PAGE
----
"East Antarctica's Wilkes Basin is like a bottle on a slant," says lead-author Matthias Mengel, "once uncorked, it empties out." The basin is the largest region of marine ice on rocky ground in East Antarctica. Currently a rim of ice at the coast holds the ice behind in place: like a cork holding back the content of a bottle. While the air over Antarctica remains cold, warming oceans can cause ice loss on the coast. Ice melting could make this relatively small cork disappear -- once lost, this would trigger a long term sea-level rise of 300-400 centimeters. "The full sea-level rise would ultimately be up to 80 times bigger than the initial melting of the ice cork," says co-author Anders Levermann.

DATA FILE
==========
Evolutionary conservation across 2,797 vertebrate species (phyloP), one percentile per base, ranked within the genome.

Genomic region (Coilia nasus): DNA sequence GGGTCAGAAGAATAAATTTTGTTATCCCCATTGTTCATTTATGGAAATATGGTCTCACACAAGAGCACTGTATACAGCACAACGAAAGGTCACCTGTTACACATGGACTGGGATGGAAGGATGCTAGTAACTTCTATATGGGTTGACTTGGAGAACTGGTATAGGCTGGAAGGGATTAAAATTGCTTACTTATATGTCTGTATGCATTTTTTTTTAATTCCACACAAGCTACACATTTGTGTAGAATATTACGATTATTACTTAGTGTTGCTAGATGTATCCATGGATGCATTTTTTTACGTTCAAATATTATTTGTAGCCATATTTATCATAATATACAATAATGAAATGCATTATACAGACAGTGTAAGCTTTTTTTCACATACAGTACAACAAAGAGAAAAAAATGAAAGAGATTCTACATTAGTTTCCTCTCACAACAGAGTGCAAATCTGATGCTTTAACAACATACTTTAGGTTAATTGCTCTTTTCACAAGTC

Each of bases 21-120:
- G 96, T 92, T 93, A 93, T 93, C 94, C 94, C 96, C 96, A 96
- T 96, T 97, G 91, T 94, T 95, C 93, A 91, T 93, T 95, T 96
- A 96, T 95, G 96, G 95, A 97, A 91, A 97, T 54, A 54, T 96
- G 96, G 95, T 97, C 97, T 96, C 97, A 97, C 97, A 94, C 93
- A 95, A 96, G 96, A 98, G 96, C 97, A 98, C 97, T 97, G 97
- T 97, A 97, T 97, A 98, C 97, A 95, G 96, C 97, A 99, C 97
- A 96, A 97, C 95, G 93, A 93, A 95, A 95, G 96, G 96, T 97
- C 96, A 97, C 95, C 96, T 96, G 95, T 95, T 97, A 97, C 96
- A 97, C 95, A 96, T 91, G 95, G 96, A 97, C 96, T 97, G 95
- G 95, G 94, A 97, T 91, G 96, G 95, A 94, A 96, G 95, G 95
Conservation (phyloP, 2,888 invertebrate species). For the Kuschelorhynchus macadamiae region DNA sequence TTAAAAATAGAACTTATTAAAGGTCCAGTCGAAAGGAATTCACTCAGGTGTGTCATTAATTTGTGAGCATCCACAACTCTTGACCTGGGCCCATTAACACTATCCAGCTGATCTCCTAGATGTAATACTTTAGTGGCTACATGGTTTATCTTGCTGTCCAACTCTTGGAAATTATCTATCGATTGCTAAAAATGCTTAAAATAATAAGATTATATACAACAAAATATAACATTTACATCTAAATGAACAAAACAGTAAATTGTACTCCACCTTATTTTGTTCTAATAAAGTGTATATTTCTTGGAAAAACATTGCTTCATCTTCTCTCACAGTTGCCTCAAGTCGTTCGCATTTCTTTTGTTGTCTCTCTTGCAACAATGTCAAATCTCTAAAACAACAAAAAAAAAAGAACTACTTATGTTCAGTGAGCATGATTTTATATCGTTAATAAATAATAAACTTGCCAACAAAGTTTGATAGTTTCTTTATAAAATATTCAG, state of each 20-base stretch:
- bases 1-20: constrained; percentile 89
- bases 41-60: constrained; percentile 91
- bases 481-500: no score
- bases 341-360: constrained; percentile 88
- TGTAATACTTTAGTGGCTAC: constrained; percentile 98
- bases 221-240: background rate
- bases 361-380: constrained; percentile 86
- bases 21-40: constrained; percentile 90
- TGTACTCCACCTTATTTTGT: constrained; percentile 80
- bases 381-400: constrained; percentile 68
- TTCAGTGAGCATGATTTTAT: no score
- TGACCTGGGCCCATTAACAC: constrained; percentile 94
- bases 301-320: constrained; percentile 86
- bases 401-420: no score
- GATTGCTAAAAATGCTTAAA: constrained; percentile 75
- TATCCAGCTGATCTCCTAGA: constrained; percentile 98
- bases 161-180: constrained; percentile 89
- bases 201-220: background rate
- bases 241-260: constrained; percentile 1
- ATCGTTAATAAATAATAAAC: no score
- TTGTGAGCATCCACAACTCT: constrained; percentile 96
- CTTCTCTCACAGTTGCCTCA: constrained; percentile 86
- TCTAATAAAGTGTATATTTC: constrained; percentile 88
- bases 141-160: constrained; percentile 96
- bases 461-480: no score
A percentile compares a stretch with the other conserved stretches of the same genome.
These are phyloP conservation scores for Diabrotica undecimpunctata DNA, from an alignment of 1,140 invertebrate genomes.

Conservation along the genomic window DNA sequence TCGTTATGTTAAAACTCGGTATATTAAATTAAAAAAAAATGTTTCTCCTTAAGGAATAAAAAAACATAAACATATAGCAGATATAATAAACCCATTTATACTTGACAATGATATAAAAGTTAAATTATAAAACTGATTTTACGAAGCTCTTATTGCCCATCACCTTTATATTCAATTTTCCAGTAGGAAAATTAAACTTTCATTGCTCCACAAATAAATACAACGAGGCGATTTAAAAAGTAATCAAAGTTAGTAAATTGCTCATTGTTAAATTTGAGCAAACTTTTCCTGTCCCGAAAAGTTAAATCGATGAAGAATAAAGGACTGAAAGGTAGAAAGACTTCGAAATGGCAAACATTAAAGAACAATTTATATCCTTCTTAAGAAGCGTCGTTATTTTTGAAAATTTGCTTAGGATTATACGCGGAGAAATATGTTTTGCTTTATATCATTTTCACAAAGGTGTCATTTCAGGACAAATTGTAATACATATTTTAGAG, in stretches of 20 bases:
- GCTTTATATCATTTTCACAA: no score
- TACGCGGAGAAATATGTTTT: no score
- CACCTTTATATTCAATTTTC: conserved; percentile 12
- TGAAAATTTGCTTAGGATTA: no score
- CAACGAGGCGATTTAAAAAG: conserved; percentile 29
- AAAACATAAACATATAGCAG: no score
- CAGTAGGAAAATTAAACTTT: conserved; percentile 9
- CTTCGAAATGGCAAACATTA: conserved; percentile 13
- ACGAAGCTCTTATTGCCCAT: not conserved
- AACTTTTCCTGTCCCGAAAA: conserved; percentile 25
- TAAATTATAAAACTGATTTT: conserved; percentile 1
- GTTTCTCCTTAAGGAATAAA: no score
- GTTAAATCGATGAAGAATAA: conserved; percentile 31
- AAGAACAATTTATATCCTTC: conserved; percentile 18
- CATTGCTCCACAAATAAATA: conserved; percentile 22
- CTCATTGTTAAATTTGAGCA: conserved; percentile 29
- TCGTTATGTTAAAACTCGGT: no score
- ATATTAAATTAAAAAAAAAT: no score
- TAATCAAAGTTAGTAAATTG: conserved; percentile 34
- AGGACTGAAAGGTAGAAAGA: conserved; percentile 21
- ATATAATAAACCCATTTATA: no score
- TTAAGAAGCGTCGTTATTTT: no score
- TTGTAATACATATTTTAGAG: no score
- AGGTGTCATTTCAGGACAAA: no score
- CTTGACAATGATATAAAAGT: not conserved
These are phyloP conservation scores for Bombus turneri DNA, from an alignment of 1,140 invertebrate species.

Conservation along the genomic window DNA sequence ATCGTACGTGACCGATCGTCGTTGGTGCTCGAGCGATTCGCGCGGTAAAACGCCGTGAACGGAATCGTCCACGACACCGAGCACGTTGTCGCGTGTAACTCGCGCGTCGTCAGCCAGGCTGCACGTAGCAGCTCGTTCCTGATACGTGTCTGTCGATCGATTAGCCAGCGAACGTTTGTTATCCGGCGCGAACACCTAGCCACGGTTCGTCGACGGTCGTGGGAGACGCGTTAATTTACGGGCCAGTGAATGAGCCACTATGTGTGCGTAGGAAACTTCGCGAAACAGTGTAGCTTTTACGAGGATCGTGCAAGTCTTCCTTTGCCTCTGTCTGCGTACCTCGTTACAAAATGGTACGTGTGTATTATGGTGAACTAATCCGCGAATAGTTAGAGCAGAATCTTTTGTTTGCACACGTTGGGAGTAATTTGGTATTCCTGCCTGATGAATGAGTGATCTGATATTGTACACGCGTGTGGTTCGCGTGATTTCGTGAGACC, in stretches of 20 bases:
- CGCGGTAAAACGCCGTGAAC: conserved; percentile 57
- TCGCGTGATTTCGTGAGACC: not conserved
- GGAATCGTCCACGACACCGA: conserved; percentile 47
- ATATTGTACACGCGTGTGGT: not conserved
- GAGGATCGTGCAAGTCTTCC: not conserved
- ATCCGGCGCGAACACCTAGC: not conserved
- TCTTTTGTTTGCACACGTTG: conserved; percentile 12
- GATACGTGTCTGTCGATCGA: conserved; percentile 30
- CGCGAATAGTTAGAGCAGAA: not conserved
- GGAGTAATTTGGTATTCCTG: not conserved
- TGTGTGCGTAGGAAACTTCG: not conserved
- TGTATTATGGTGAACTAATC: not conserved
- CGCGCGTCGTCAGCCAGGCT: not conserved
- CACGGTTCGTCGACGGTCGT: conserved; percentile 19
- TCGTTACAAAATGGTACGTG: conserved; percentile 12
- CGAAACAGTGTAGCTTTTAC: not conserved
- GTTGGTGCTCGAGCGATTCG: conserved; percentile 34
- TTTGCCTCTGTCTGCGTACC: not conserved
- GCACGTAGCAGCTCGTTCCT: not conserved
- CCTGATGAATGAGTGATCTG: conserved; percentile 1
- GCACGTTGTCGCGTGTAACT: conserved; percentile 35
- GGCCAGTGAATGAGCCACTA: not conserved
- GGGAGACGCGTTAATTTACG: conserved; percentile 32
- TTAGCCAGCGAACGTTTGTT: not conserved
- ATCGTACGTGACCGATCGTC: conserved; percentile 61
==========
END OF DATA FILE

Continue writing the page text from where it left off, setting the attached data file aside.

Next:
"Until recently, only West Antarctica was considered unstable, but now we know that its ten times bigger counterpart in the East might also be at risk," says Levermann, who is head of PIK's research area Global Adaptation Strategies and a lead-author of the sea-level change chapter of the most recent scientific assessment report by the Intergovernmental Panel on Climate Change, IPCC. This report, published in late September, projects Antarctica's total sea level contribution to be up to 16 centimeters within this century. "If half of that ice loss occurred in the ice-cork region, then the discharge would begin. We have probably overestimated the stability of East Antarctica so far," says Levermann.

Emitting greenhouse-gases could start uncontrollable ice-melt